Griffith, D. M. and Ober Allen, J. and Gunter, K.
Objective: To examine the factors that influenced African American men’s medical help seeking. Method: Thematic analysis of 14 focus groups with 105 older, urban African American men. Results: African American men described normative expectations that they did not go to the doctor and that they were afraid to go, with little explanation. When they did go, men reported that they were particularly uncomfortable with the tone physicians used when talking to them. Providers often made recommendations but offered the men little useful information on how to make lifestyle and behavior changes. Following receipt of care, spouses, medical test results, and men’s desire to fulfill social roles were key motivating and instrumental factors in following medical advice. Conclusions: African American men’s medical help seeking seemed to be negatively influenced by social norms and patient-provider interactions but positively influenced by spouses and the desire to fulfill social roles.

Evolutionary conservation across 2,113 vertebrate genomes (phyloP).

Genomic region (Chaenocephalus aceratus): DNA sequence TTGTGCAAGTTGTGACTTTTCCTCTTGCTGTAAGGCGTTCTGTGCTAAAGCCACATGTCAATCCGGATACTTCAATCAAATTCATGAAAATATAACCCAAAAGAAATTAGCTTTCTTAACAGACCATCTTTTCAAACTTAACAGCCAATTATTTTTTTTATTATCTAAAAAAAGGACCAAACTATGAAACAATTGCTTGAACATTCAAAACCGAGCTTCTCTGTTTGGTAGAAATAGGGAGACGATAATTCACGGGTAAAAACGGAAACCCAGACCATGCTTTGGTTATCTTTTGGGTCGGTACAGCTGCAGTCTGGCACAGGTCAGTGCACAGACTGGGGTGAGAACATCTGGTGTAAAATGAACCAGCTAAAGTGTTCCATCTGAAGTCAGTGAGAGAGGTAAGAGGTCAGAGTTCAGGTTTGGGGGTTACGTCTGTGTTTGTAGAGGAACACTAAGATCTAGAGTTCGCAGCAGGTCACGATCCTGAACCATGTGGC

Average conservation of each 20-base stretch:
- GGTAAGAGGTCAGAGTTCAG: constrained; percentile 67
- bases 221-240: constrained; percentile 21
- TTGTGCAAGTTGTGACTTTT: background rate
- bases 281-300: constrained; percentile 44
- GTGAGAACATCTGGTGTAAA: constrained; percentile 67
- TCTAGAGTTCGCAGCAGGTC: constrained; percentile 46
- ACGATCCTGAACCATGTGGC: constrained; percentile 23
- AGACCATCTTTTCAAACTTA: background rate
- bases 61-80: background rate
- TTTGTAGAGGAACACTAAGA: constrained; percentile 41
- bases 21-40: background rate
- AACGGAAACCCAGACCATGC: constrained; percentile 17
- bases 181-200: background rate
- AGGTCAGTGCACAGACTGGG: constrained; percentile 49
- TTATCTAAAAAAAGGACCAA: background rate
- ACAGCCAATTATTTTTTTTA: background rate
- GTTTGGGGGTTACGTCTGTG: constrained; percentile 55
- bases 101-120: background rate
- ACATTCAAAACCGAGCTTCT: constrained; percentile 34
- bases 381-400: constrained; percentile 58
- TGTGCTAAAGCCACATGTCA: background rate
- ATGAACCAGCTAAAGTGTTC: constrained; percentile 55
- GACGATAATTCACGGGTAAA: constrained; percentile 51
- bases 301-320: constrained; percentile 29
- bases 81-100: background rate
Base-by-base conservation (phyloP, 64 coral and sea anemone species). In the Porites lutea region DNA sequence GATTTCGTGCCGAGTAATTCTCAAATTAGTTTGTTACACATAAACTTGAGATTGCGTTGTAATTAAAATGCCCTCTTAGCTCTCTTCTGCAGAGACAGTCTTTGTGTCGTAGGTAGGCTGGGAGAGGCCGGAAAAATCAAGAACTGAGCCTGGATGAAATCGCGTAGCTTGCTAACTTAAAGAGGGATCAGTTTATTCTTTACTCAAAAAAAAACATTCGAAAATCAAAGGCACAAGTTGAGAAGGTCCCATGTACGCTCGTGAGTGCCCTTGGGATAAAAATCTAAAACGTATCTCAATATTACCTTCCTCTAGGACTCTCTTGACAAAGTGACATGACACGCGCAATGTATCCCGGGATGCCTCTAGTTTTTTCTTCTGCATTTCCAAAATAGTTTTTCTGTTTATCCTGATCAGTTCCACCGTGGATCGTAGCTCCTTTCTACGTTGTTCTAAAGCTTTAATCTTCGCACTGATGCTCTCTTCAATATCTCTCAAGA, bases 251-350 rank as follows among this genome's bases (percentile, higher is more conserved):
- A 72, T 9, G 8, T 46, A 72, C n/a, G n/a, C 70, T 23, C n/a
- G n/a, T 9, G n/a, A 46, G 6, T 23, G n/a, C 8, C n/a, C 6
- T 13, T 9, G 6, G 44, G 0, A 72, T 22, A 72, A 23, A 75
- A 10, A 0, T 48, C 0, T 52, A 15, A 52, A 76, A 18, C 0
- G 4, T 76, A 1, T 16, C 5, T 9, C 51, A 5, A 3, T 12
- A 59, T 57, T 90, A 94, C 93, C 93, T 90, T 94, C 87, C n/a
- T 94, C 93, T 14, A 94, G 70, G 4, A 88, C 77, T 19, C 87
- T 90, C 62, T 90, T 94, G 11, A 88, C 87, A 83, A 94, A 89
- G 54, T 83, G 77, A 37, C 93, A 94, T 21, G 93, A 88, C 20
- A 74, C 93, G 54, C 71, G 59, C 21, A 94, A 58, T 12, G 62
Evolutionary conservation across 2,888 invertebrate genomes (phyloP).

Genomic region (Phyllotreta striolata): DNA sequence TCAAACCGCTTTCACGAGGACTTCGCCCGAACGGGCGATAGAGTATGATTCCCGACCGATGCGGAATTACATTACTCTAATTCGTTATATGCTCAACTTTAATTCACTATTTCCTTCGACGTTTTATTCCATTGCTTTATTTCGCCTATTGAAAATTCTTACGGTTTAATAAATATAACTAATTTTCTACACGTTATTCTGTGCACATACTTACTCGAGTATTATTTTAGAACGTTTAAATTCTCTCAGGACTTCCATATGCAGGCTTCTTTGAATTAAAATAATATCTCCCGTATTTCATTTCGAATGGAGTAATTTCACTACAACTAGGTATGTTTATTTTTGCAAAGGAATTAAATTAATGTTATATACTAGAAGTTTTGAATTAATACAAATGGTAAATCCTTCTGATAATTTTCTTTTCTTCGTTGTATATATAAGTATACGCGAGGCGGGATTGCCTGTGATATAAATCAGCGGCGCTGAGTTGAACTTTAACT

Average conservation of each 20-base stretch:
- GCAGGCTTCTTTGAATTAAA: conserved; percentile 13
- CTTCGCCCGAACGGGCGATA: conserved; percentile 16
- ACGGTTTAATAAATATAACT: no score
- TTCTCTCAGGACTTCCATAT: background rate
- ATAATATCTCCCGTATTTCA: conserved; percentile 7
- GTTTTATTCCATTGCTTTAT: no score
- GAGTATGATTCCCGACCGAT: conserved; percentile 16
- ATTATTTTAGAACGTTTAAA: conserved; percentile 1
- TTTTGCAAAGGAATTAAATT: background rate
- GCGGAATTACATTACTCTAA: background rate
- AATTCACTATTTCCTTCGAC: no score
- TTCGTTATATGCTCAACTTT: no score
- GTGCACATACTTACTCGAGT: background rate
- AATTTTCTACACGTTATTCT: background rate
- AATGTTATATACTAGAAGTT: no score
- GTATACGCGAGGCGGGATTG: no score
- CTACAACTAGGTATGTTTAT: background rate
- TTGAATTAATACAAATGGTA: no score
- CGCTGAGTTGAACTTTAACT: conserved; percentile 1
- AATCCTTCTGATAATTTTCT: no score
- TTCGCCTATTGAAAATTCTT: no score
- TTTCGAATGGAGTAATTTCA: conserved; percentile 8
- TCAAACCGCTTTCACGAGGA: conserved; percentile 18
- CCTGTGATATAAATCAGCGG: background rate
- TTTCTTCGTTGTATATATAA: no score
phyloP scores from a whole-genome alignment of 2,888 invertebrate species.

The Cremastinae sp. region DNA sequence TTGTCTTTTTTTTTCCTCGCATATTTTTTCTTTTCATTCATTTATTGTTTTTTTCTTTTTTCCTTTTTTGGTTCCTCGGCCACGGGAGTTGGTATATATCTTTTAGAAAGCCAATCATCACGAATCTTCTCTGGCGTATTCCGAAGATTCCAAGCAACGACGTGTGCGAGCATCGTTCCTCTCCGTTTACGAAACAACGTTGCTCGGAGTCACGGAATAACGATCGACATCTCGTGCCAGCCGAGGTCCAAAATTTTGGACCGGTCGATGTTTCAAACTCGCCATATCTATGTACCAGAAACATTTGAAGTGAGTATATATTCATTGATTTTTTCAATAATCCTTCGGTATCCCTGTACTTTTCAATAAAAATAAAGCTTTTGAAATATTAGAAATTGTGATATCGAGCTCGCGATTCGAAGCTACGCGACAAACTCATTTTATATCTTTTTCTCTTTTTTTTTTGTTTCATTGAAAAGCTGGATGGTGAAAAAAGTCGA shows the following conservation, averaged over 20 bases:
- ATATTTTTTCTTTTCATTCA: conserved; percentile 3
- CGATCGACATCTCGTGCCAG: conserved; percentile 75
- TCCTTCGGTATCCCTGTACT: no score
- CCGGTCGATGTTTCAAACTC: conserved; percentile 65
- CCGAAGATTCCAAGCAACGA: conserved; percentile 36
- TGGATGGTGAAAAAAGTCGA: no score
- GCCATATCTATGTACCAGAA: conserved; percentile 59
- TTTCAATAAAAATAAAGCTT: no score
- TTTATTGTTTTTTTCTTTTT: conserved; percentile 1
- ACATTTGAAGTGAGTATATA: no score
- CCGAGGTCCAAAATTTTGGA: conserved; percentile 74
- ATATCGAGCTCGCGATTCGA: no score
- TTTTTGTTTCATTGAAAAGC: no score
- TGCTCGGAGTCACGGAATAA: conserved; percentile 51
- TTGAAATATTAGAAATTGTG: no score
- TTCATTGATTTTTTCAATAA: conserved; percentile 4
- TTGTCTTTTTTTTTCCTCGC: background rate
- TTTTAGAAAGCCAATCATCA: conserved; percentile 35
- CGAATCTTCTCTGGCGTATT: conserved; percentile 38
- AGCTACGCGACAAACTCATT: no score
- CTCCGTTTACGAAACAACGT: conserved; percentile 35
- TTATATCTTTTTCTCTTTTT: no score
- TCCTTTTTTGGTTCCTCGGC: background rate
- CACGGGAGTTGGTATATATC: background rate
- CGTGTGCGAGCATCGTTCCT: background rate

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|Additional Information:||This article is available at the publisher’s Web site. Access to the full text is subject to the publisher’s access restrictions.|
|Uncontrolled Keywords:||African Americans, men, middle aged, qualitative|
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|Date Deposited:||07 Jul 2011 14:08|
|Last Modified:||07 Jul 2011 14:08|
|Link to this item (URI):||http://health-equity.pitt.edu/id/eprint/2674|
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